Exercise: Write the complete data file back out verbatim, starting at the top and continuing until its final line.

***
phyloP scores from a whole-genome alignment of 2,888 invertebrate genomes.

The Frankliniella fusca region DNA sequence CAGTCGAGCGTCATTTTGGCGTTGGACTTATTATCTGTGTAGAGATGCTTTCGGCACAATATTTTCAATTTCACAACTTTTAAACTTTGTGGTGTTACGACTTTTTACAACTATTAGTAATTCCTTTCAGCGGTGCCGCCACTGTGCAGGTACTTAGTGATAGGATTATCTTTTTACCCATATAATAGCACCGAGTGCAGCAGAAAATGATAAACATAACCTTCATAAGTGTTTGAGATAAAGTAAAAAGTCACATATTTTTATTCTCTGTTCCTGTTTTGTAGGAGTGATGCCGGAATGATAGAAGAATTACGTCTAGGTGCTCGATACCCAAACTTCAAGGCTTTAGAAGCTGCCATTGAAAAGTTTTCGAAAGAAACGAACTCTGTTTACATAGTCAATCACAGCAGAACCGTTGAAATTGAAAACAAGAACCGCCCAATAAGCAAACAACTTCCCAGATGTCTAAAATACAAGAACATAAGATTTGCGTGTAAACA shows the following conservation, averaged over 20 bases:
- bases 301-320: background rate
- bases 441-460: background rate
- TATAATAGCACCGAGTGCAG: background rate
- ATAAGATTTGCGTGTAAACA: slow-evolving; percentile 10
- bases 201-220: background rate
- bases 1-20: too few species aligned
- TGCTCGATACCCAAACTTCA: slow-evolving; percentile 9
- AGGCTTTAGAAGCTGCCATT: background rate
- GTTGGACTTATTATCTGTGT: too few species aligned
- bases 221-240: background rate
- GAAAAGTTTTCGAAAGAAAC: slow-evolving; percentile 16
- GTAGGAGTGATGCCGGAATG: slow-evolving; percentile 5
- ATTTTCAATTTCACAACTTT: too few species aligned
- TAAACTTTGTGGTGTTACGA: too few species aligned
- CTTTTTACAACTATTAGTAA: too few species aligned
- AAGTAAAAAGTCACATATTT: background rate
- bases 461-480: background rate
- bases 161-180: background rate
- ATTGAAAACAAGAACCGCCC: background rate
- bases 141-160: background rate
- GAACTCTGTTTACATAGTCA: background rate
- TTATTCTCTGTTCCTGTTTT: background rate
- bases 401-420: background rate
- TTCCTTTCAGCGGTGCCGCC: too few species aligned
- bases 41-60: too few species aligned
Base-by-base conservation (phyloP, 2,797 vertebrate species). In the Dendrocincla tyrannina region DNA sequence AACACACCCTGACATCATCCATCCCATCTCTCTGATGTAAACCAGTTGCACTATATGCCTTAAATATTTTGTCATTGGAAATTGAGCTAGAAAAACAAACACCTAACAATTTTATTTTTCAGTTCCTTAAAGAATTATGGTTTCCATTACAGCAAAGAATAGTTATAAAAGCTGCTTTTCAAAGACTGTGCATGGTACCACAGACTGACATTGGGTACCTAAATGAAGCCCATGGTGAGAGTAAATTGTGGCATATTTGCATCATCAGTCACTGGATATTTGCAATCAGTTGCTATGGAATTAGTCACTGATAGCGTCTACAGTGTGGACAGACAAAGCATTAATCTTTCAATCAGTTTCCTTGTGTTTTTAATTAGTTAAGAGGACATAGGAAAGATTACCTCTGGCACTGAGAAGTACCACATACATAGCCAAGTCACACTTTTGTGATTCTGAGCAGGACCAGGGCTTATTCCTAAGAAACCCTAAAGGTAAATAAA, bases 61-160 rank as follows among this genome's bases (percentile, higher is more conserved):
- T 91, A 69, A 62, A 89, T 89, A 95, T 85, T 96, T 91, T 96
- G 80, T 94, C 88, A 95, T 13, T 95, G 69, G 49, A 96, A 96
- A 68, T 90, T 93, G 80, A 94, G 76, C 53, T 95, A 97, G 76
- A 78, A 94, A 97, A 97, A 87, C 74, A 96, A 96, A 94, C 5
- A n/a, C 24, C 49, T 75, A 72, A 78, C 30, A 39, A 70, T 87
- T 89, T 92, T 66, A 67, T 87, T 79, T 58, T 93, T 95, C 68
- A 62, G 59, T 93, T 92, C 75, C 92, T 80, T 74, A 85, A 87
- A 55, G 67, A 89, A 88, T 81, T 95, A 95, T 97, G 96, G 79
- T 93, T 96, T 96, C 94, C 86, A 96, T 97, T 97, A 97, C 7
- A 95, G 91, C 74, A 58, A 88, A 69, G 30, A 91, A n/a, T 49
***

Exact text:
phyloP scores from a whole-genome alignment of 2,888 invertebrate genomes.

The Frankliniella fusca region DNA sequence CAGTCGAGCGTCATTTTGGCGTTGGACTTATTATCTGTGTAGAGATGCTTTCGGCACAATATTTTCAATTTCACAACTTTTAAACTTTGTGGTGTTACGACTTTTTACAACTATTAGTAATTCCTTTCAGCGGTGCCGCCACTGTGCAGGTACTTAGTGATAGGATTATCTTTTTACCCATATAATAGCACCGAGTGCAGCAGAAAATGATAAACATAACCTTCATAAGTGTTTGAGATAAAGTAAAAAGTCACATATTTTTATTCTCTGTTCCTGTTTTGTAGGAGTGATGCCGGAATGATAGAAGAATTACGTCTAGGTGCTCGATACCCAAACTTCAAGGCTTTAGAAGCTGCCATTGAAAAGTTTTCGAAAGAAACGAACTCTGTTTACATAGTCAATCACAGCAGAACCGTTGAAATTGAAAACAAGAACCGCCCAATAAGCAAACAACTTCCCAGATGTCTAAAATACAAGAACATAAGATTTGCGTGTAAACA shows the following conservation, averaged over 20 bases:
- bases 301-320: background rate
- bases 441-460: background rate
- TATAATAGCACCGAGTGCAG: background rate
- ATAAGATTTGCGTGTAAACA: slow-evolving; percentile 10
- bases 201-220: background rate
- bases 1-20: too few species aligned
- TGCTCGATACCCAAACTTCA: slow-evolving; percentile 9
- AGGCTTTAGAAGCTGCCATT: background rate
- GTTGGACTTATTATCTGTGT: too few species aligned
- bases 221-240: background rate
- GAAAAGTTTTCGAAAGAAAC: slow-evolving; percentile 16
- GTAGGAGTGATGCCGGAATG: slow-evolving; percentile 5
- ATTTTCAATTTCACAACTTT: too few species aligned
- TAAACTTTGTGGTGTTACGA: too few species aligned
- CTTTTTACAACTATTAGTAA: too few species aligned
- AAGTAAAAAGTCACATATTT: background rate
- bases 461-480: background rate
- bases 161-180: background rate
- ATTGAAAACAAGAACCGCCC: background rate
- bases 141-160: background rate
- GAACTCTGTTTACATAGTCA: background rate
- TTATTCTCTGTTCCTGTTTT: background rate
- bases 401-420: background rate
- TTCCTTTCAGCGGTGCCGCC: too few species aligned
- bases 41-60: too few species aligned
Base-by-base conservation (phyloP, 2,797 vertebrate species). In the Dendrocincla tyrannina region DNA sequence AACACACCCTGACATCATCCATCCCATCTCTCTGATGTAAACCAGTTGCACTATATGCCTTAAATATTTTGTCATTGGAAATTGAGCTAGAAAAACAAACACCTAACAATTTTATTTTTCAGTTCCTTAAAGAATTATGGTTTCCATTACAGCAAAGAATAGTTATAAAAGCTGCTTTTCAAAGACTGTGCATGGTACCACAGACTGACATTGGGTACCTAAATGAAGCCCATGGTGAGAGTAAATTGTGGCATATTTGCATCATCAGTCACTGGATATTTGCAATCAGTTGCTATGGAATTAGTCACTGATAGCGTCTACAGTGTGGACAGACAAAGCATTAATCTTTCAATCAGTTTCCTTGTGTTTTTAATTAGTTAAGAGGACATAGGAAAGATTACCTCTGGCACTGAGAAGTACCACATACATAGCCAAGTCACACTTTTGTGATTCTGAGCAGGACCAGGGCTTATTCCTAAGAAACCCTAAAGGTAAATAAA, bases 61-160 rank as follows among this genome's bases (percentile, higher is more conserved):
- T 91, A 69, A 62, A 89, T 89, A 95, T 85, T 96, T 91, T 96
- G 80, T 94, C 88, A 95, T 13, T 95, G 69, G 49, A 96, A 96
- A 68, T 90, T 93, G 80, A 94, G 76, C 53, T 95, A 97, G 76
- A 78, A 94, A 97, A 97, A 87, C 74, A 96, A 96, A 94, C 5
- A n/a, C 24, C 49, T 75, A 72, A 78, C 30, A 39, A 70, T 87
- T 89, T 92, T 66, A 67, T 87, T 79, T 58, T 93, T 95, C 68
- A 62, G 59, T 93, T 92, C 75, C 92, T 80, T 74, A 85, A 87
- A 55, G 67, A 89, A 88, T 81, T 95, A 95, T 97, G 96, G 79
- T 93, T 96, T 96, C 94, C 86, A 96, T 97, T 97, A 97, C 7
- A 95, G 91, C 74, A 58, A 88, A 69, G 30, A 91, A n/a, T 49